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Yes. In fact, it's pretty non-negotiable. Make your mistakes when you can fix them, not when you're in the middle of the real deal.
What Questions Will They Ask Me?
There are several basic types of interview questions you can count on. These include:
• Your high school experience (academic and extracurricular).
• Why you want to attend the college.
• Your impression of the school (not just "it's nice").
• How you see yourself in the future.
Oh, yes...and about that D in calculus. The college interview is a good place to address grade or test discrepancies as well as add new information, such as an award you won after you submitted your application.
Rules of the Road.
1. Be enthusiastic.
2. Be yourself.
3. Be honest.
4. Be thoughtful and specific in your answers.
5. Sit up straight and make eye contact.
6. Don't forget your sense of humor.
7. Never respond with only yes or no answers.
Before You Get Started:
1. Ask a family member or friend to work with you.
2. Use the following questions to practice.
3. Take turns being the interviewer and interviewee so you're familiar with both sides.
4. Don't worry too much about what you'll say yet. As you practice you'll become more comfortable.
Ready, Set, Begin!
Sample Interview Questions::
Tell me about yourself?
Why do you want to attend our college?
What will you contribute?
What courses have you enjoyed the most in high school?
Are your grades an accurate reflection of your potential?
Which of your activities is most rewarding and why?
What has been your biggest achievement?
Tell me about an obstacle you've overcome?
What one thing would you have done differently in high school and why?
What’s your opinion on (fill in current event)?
Recommend a good book to me.
How did you spend last summer?
Do you have future plans?
Do you have questions for me?
Questions to Ask the Interviewer:
What kind of activities are available for freshmen to meet other students?
Are there programs for the students to get to know their professors?
How do I find out about part-time job opportunities or internships on campus?
I read about (fill in the topic) on the website and wrote down some questions for us to talk about.
I talked to the coach (or professor or tour guide, etc) and learned (fill in the topic) Can you tell me more about that?
Is there anything else I can tell you about myself to help you make a decision about my application?
Do you have any advice for me?
*Tip:Don't ask the interviewer questions that are easily answered by the school catalog. Be thoughtful and specific.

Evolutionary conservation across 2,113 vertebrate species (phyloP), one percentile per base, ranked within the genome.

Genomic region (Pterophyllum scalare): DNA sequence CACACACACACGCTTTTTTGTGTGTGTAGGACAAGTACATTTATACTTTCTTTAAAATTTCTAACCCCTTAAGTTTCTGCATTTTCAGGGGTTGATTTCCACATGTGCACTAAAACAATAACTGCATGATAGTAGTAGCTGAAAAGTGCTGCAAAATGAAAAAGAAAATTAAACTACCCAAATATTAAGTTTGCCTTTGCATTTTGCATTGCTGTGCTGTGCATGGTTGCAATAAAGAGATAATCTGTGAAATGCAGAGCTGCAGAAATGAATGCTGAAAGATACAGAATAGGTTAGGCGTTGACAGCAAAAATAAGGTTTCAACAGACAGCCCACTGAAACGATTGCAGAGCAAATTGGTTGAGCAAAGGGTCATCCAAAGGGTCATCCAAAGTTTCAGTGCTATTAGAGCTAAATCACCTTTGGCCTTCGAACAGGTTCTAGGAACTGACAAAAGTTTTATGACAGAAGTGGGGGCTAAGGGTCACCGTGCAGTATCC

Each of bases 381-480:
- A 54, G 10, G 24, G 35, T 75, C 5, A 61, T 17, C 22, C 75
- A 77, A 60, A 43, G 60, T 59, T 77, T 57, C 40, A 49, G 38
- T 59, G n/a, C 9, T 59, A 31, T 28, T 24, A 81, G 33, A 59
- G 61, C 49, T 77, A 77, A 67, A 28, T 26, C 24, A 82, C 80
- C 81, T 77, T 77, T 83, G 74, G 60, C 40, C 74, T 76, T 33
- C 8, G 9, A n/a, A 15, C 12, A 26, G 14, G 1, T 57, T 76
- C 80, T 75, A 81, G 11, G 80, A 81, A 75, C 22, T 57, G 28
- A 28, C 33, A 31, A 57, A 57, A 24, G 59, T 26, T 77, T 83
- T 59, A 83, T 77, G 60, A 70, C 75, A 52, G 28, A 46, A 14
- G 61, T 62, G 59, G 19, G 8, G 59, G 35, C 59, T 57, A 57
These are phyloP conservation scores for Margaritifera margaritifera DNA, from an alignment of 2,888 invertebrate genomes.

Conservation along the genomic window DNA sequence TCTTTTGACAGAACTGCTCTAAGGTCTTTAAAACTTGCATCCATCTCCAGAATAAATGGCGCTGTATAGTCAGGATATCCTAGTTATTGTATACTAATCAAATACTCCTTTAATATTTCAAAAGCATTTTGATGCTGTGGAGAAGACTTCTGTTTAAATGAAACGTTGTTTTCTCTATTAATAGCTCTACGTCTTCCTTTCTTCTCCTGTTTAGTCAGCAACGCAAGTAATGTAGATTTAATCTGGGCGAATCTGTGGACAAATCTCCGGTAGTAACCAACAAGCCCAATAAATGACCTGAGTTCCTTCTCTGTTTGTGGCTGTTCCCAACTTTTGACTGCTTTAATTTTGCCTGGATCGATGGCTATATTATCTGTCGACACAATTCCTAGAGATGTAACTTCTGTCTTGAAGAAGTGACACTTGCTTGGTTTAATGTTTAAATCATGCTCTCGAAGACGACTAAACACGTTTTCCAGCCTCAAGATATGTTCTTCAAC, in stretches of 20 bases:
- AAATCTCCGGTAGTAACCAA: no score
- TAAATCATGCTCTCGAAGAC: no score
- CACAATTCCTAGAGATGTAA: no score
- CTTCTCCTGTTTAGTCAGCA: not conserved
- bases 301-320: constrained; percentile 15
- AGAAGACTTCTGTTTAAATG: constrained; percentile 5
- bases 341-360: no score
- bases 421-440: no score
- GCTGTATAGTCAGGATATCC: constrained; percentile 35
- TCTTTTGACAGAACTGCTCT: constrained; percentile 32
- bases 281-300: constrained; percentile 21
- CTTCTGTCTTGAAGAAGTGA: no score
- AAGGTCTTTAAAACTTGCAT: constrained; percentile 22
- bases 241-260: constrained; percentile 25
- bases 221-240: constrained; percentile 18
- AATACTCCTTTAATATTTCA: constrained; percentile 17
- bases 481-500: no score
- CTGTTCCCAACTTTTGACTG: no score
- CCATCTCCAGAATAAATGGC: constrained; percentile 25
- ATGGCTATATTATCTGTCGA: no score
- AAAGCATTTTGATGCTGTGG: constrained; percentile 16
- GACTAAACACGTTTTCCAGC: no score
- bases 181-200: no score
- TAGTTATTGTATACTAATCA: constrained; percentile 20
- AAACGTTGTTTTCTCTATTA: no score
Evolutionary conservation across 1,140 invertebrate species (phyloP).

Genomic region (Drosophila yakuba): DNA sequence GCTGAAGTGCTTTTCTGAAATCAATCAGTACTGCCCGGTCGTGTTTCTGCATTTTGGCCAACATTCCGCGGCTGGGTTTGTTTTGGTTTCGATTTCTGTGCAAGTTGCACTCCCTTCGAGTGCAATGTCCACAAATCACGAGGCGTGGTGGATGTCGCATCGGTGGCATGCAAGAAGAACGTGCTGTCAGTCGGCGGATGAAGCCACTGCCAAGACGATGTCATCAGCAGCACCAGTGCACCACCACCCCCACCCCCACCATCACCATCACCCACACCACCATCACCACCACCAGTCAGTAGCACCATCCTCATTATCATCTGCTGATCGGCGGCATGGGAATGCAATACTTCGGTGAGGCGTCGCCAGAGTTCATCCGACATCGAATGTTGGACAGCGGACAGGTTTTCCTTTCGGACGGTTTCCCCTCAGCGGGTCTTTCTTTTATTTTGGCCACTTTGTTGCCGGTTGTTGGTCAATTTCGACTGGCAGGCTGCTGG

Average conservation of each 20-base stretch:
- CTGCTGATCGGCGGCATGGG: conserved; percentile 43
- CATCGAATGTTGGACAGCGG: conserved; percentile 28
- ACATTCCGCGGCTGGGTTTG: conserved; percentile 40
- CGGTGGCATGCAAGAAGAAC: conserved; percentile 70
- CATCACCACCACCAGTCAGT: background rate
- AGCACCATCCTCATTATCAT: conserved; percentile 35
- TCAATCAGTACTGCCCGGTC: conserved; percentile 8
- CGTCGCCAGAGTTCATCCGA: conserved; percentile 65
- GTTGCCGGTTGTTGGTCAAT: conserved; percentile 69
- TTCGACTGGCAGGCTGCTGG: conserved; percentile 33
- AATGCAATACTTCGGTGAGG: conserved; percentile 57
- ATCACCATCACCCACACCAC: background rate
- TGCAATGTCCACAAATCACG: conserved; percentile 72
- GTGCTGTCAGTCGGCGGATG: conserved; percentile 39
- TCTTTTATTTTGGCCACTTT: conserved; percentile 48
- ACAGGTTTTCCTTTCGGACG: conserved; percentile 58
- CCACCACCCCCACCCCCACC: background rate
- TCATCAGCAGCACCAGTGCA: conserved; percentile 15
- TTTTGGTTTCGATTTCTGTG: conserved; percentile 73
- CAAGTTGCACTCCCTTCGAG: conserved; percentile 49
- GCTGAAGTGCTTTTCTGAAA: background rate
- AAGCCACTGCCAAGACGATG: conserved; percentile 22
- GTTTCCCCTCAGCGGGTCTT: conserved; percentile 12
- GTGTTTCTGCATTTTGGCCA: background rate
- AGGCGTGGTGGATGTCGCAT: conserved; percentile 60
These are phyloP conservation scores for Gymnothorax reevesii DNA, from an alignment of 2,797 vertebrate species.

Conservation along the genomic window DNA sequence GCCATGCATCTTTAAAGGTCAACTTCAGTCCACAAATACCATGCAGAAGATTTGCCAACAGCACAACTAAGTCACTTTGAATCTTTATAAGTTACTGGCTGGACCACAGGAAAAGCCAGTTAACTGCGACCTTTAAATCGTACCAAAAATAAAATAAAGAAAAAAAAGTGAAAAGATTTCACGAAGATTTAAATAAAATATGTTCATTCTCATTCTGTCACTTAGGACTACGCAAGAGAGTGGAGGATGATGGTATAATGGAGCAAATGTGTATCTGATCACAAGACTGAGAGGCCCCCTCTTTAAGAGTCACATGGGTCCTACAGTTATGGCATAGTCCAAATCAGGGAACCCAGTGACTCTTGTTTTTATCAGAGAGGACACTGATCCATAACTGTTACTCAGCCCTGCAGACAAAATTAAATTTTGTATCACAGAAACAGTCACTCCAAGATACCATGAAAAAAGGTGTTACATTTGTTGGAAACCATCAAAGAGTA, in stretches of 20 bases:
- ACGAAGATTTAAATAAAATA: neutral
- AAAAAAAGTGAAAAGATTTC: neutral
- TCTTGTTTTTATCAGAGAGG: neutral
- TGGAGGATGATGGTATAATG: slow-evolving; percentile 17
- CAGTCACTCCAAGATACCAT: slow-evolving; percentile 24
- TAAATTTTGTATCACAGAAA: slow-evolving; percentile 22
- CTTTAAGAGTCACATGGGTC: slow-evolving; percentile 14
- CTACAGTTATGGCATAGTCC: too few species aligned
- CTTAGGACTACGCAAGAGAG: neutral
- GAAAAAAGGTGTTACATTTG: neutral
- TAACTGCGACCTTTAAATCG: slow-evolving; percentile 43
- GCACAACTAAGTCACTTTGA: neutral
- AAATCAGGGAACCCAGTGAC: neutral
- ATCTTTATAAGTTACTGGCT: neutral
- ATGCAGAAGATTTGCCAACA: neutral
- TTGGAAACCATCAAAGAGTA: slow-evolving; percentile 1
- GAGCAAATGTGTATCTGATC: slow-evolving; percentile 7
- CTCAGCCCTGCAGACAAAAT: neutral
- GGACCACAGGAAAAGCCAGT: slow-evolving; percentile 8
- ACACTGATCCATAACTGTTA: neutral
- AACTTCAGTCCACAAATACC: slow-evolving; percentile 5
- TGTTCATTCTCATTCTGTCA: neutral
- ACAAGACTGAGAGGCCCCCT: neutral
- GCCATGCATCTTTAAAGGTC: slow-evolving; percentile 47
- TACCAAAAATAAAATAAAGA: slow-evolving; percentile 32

What if I feel Uncomfortable Talking About Myself?
You're not alone. It's difficult for most people to say “I did this” or “I helped my team” to do that. That's where practice will help.
What if I'm Nervous?
Don't worry, almost everyone is nervous. The interviewer expects it. Remember, the interviewer isn't the enemy. He or she wants to like you, get to know you, and to help you get to know the school. If you forget, go blank, or say something dumb, just smile and move on. It happens to everyone.
What if I've Got a Low Grade or Score I'm Afraid I'll Be Asked About?
The interview is the perfect place to address any problems with grades or test scores. Grades and tests can only say so much about you; it's up to you to put them in perspective. Did your parents go through a divorce? Did you get a bad grade early on and then made sure it never happened again? Whatever the reason, be honest and explain any discrepancies. Even if you're not asked, you should offer to talk about it. Confronting the issue shows maturity.
What if There's a Question I Can't Answer?
If you've practiced and are prepared you shouldn't have a problem, but sometimes an interviewer will throw in a curve. If you get stumped, you can say, “I have to think this over. Can I send you my answer?” Remember, it's always better to say “I don't know” than to pretend to be an expert.
Most of all, be honest and be yourself. There are few right or wrong answers so don't try to say what you think the interviewer wants to hear.
No Matter What, Don't:
• Be rude to anyone you meet.
• Bring a parent to the interview. If they do come, make sure they are in another room.
• Refuse an interview.
Practice and prepare, and you should make a good impression at your college interview